Russian spy attack: What we know

2018-03-14 05:16
iStock

iStock

Multimedia   ·   User Galleries   ·   News in Pictures Send us your pictures  ·  Send us your stories

London - A retired Russian double agent was leading a seemingly peaceful life in rural Britain when he and his visiting daughter were targeted in a nerve agent attack.

Here is what we know about the Sergei Skripal affair.

Who is Sergei Skripal?

A former colonel in the Russian military intelligence service, Sergei Skripal was accused of "high treason" in 2006 for selling information to Britain and sentenced to 13 years in prison.

In 2010, he benefited from a spy swap between Moscow on the one side and London and Washington on the other.

In a highly unusual move, Russia agreed to release a double agent arrested in its territory, but received 10 Russian spies released by Washington in exchange.

His new life

The former agent settled in the small city of Salisbury, southwest of London, best known for its medieval cathedral.

Here he lived an apparently unremarkable existence, setting up home in a modest red-brick suburban housing estate.

But another Russian exile, Valery Morozov, told British media that he had not stopped his espionage activities and was working in cyber-security.

What happened on March 4?

Skripal and his daughter Yulia, who arrived on a visit from Russia the day before, drove into Salisbury and parked in the car park of The Maltings shopping centre.

They had a drink at The Bishop's Mill pub and then ate lunch at Italian restaurant Zizzi, leaving around 15:35.

Emergency services were called to a bench near the shopping centre at about 16:15, finding them in what police said was an "extremely serious condition".

One of them had vomited, while Sergei Skripal had glazed eyes and was shaking his hands towards the sky, witnesses said.

They were immediately taken to hospital, where police said Tuesday they remain in a critical condition.

One of the first officers at the scene, Nick Bailey, was also hospitalised. He remains in a serious condition, but police said he was "making good progress".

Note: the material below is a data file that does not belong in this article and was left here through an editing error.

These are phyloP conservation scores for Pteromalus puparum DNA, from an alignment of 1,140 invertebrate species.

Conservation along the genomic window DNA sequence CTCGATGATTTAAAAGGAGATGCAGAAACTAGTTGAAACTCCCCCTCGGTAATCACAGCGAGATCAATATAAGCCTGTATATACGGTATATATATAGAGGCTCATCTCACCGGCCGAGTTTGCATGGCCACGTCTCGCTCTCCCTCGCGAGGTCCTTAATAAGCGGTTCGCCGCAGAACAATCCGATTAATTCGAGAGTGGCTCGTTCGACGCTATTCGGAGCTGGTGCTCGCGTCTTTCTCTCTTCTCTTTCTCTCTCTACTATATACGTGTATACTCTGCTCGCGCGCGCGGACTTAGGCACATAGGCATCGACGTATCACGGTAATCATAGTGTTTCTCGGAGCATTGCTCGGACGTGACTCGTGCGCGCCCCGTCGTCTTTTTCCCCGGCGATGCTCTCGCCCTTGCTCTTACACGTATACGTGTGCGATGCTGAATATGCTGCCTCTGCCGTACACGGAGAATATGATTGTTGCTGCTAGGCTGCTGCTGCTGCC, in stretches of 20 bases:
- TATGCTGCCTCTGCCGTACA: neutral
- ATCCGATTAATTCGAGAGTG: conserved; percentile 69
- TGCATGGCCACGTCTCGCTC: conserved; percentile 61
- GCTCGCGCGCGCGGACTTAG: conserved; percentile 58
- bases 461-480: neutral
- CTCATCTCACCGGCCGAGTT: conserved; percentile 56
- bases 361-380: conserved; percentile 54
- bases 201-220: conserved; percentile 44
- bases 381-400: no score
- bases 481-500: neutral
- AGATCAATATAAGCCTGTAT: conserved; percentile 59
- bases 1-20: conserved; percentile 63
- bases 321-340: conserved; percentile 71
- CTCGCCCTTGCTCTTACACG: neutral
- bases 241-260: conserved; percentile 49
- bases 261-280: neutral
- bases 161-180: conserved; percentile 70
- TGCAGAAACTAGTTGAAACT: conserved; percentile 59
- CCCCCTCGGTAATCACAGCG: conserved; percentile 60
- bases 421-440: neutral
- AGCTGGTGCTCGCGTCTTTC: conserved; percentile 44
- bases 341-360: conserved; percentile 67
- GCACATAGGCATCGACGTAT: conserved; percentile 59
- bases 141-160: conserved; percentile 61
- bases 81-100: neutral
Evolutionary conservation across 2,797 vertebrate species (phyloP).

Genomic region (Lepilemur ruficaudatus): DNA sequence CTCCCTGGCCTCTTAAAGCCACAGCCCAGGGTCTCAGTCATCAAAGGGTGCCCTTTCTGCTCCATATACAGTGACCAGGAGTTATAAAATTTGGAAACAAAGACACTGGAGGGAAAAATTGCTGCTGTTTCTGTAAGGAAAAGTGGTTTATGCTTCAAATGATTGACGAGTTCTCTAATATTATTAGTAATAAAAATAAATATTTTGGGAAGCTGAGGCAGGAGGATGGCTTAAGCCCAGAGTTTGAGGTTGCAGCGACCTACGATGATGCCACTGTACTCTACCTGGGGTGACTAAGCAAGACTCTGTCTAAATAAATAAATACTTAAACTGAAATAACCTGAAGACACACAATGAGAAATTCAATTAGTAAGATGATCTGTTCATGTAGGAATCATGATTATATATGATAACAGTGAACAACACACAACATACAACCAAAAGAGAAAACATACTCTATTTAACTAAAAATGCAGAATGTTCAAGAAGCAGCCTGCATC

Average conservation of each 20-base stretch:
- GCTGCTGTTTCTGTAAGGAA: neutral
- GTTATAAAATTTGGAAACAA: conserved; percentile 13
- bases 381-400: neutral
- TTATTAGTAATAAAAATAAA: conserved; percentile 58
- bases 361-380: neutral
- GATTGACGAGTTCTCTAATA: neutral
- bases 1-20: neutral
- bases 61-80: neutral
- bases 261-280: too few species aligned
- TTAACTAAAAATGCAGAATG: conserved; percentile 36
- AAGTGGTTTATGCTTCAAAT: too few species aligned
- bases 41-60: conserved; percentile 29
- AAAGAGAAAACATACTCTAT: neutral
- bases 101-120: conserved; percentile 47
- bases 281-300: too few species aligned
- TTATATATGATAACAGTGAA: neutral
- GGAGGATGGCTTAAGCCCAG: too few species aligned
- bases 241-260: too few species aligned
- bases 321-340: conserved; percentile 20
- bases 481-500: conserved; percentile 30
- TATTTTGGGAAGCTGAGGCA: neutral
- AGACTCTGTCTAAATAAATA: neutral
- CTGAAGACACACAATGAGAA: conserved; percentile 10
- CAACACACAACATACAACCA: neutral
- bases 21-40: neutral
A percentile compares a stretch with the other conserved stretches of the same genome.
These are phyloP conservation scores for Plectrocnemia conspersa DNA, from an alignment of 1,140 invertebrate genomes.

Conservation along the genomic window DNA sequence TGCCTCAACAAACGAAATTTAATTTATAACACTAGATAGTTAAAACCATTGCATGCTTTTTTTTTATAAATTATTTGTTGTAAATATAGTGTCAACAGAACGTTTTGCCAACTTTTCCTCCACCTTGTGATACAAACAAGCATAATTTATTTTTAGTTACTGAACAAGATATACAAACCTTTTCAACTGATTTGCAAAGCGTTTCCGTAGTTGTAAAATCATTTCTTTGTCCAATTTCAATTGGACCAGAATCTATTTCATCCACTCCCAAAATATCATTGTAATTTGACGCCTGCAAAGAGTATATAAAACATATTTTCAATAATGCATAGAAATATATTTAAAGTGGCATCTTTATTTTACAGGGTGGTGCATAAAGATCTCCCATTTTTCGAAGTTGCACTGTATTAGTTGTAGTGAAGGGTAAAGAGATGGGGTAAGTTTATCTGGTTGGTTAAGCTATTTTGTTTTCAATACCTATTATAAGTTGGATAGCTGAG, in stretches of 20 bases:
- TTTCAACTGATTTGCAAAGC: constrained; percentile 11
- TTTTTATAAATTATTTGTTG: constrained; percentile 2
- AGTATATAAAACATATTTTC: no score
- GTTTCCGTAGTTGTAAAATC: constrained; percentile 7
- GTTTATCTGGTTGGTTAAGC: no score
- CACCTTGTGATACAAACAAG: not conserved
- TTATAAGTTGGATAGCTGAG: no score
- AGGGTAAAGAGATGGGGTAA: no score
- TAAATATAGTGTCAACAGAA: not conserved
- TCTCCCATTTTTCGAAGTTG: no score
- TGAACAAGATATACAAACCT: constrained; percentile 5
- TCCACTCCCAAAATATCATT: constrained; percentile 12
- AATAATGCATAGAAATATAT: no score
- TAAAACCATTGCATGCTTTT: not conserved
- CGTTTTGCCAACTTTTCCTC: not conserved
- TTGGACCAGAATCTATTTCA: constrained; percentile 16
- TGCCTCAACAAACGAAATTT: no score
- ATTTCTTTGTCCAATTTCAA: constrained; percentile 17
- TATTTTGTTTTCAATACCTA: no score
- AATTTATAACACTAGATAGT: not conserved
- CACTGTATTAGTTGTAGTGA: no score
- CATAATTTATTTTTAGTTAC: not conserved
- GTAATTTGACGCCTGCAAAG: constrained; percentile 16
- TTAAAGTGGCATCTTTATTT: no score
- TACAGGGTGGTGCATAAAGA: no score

Another 35 people were assessed for possible exposure, all but one of them swiftly discharged. One person is being monitored as an outpatient, but has shown no signs of illness.

What substance was used?

Experts at Porton Down laboratories have identified the substance used as a military-grade nerve agent "of a type developed by Russia", and part of a group of such agents known as Novichok.

Prime Minister Theresa May on Monday gave Moscow until the end of Tuesday to "provide full and complete disclosure of the Novichok programme" to the Organisation for the Prohibition of Chemical Weapons.

The OPCW is the implementing body of the Chemical Weapons Convention, which entered into force in 1997 and has 192 member states.

May said police were still investigating how the dose of the nerve agent was administered.

Who is responsible?

"The government has concluded that it is highly likely that Russia was responsible for the act against Sergei and Yulia Skripal," May said.

She added that Britain had reached the verdict based on its knowledge that Russia had previously produced the agent and could still do so, the country's "record of conducting state-sponsored assassinations" and its analysis that Moscow views some defectors as legitimate targets for killing.

Foreign Secretary Boris Johnson has said the Skripal case has "echoes" of Alexander Litvinenko, a Russian dissident who died of Polonium poisoning in a 2006 attack attributed to Moscow.

Moscow has repeatedly denied involvement in the Salisbury attack and accused Britain of an attempt to "discredit" Russia.

Police said on Tuesday that "we are not declaring a person of interest or a suspect at this time".

Read more on:    russia  |  uk

Join the conversation!

24.com encourages commentary submitted via MyNews24. Contributions of 200 words or more will be considered for publication.

We reserve editorial discretion to decide what will be published.
Read our comments policy for guidelines on contributions.
NEXT ON NEWS24X

Inside News24

 
/News
Traffic Alerts
There are new stories on the homepage. Click here to see them.
 
English
Afrikaans
isiZulu

Hello 

Create Profile

Creating your profile will enable you to submit photos and stories to get published on News24.


Please provide a username for your profile page:

This username must be unique, cannot be edited and will be used in the URL to your profile page across the entire 24.com network.

Settings

Location Settings

News24 allows you to edit the display of certain components based on a location. If you wish to personalise the page based on your preferences, please select a location for each component and click "Submit" in order for the changes to take affect.




Facebook Sign-In

Hi News addict,

Join the News24 Community to be involved in breaking the news.

Log in with Facebook to comment and personalise news, weather and listings.